With each passing year since I hit eighteen, my mental faculties have declined. As a child I enjoyed doing things like arguing in favor of debunked revisionist theories of history, like that the munitions manufacturers had been responsible for World War One ("Look! It's all right there in the Nye Commission report!"). Nowadays I read books with titles like Pawn of Prophecy or Enchanter's Endgame, and if I comprehend the headlines on the front page of the paper on my way to cheerleading practice it's a good day. Simultaneously, my brother—who was always the unintellectual, athletic one—is getting a Ph.D. in American history; our apartment is slowly but surely filling up with books with titles like Waterfront Workers of New Orleans: Race, Class, and Politics, 1863-1923.
However, the undergraduate musical theater writing class I co-teach at NYU is about to start again, and my co-teacher and I are substantially revising the syllabus, out of a desire to take a broader perspective. We're considering starting out with a class about the oldest origins of musical theater; that is to say, Dionysian ecstasies.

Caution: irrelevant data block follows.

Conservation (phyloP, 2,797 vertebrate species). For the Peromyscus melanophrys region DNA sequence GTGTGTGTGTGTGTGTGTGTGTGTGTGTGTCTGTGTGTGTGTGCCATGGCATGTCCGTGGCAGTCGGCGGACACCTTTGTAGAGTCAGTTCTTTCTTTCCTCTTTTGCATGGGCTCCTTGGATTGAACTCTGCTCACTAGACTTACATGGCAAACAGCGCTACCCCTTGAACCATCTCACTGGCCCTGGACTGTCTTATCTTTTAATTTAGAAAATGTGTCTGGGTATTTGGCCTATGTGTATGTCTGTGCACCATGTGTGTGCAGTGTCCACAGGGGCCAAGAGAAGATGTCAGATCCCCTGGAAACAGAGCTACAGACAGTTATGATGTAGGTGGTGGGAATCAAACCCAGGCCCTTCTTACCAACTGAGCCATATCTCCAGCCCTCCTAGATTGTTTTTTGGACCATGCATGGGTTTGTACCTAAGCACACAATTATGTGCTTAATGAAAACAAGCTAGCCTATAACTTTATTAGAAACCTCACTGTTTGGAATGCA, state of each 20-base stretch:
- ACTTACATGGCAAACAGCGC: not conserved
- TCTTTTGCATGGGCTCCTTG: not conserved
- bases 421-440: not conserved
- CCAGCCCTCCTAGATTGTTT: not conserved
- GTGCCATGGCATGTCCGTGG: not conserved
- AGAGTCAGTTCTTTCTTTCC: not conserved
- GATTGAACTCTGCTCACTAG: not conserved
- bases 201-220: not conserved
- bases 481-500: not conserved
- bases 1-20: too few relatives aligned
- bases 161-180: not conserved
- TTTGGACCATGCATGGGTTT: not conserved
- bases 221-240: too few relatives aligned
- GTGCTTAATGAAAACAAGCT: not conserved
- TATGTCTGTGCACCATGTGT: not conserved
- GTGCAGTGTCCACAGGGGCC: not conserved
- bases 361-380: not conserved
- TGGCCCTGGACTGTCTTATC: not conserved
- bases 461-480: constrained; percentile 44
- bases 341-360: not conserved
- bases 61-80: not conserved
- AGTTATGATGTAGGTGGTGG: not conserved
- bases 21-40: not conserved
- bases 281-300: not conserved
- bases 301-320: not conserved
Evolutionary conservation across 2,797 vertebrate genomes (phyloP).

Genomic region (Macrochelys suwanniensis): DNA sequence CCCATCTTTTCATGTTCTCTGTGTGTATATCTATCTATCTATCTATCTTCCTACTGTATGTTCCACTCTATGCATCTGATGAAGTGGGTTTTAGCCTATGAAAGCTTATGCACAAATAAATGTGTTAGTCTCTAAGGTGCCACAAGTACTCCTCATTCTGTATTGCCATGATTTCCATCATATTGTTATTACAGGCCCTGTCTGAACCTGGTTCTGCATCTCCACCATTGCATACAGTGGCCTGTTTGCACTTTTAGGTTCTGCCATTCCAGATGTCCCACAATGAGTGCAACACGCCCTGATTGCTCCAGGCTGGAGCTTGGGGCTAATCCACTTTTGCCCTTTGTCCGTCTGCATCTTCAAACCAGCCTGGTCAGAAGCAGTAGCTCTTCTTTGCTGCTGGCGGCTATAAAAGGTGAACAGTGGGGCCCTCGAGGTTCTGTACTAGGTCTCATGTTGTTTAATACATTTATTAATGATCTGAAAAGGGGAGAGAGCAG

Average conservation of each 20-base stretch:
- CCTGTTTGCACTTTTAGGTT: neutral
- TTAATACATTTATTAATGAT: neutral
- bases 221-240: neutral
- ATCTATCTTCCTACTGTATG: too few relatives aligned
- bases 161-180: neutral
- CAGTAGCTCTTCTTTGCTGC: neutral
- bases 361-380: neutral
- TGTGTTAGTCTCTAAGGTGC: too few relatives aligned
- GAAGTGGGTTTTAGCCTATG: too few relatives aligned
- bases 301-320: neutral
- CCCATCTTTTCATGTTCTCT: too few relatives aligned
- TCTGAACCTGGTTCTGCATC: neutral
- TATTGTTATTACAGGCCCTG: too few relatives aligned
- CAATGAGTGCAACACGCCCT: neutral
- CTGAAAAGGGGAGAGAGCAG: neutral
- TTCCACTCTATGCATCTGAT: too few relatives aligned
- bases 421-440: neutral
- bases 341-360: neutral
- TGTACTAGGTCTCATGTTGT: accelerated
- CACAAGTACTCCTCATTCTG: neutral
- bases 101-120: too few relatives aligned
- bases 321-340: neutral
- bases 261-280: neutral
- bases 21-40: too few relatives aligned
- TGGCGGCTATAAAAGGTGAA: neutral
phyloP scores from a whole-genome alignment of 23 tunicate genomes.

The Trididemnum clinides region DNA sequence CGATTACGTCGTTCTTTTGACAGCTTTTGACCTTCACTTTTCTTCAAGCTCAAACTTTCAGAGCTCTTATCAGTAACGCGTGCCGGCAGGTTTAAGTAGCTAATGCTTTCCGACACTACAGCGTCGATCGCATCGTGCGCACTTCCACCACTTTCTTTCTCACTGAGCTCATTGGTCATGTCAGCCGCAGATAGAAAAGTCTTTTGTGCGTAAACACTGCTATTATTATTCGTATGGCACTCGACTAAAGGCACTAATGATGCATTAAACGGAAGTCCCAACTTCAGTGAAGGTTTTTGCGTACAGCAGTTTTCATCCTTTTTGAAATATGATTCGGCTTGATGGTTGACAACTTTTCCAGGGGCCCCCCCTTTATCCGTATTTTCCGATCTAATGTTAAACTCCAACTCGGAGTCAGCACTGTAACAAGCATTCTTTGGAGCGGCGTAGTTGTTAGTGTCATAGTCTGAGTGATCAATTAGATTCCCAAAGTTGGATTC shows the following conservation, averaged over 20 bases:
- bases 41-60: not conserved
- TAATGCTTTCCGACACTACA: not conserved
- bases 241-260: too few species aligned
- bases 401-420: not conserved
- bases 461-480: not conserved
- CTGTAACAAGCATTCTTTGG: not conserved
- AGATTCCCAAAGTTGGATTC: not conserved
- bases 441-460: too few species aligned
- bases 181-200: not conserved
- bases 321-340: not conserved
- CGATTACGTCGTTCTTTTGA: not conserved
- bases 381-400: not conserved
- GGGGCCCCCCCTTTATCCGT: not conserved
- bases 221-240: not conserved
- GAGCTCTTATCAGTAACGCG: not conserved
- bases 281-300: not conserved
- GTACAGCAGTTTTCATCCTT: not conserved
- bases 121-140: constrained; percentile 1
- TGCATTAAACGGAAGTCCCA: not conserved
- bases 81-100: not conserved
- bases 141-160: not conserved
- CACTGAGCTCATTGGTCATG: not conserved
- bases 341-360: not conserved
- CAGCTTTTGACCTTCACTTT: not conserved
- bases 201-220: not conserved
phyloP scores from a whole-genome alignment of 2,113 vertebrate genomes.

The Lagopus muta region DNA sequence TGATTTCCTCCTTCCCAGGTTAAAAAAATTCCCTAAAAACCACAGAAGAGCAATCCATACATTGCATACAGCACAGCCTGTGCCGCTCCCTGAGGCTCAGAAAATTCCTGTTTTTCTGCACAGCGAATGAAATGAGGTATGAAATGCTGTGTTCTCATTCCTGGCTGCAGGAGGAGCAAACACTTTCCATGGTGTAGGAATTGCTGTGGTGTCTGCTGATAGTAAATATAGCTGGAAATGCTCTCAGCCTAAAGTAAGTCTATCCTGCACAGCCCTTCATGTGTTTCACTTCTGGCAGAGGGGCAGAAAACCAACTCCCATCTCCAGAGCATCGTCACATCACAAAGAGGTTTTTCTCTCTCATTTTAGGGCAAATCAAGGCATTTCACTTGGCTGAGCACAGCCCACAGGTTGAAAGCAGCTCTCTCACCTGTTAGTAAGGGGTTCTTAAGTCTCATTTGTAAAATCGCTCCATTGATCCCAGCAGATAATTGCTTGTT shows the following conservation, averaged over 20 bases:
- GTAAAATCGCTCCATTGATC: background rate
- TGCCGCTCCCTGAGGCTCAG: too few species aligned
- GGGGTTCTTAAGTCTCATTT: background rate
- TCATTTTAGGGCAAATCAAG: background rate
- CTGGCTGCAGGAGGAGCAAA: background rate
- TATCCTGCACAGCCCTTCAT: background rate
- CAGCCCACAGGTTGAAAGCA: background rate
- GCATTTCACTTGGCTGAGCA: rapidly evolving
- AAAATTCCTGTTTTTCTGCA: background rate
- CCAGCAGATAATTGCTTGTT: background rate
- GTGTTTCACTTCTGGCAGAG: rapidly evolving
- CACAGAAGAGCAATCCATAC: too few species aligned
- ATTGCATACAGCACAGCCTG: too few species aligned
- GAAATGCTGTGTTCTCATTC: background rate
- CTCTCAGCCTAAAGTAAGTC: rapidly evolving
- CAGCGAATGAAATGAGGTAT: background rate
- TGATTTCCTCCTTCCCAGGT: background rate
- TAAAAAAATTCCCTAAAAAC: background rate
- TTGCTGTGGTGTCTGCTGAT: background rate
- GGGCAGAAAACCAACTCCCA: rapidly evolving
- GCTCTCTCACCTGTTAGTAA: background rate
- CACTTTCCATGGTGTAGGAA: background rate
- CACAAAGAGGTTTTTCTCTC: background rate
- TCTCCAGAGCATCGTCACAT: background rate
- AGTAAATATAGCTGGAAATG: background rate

So earlier tonight I went out and bought Nietzsche's The Birth of Tragedy Out of the Spirit of Music and am slowly but surely making my way through it.
And my God, I'd forgotten how wonderful it feels to think.
When I was six, I picketed my house, hoping to be allowed to eat breakfast before getting dressed rather than after.
I marched back and forth in front of our front door, carrying a sign that said "BREKFAST FIRST DRESSED LATER."
My parents, being civil rights workers, didn't cross picket lines, and that was the only way into or out of our house,
so they were trapped there until they acceded to my demand.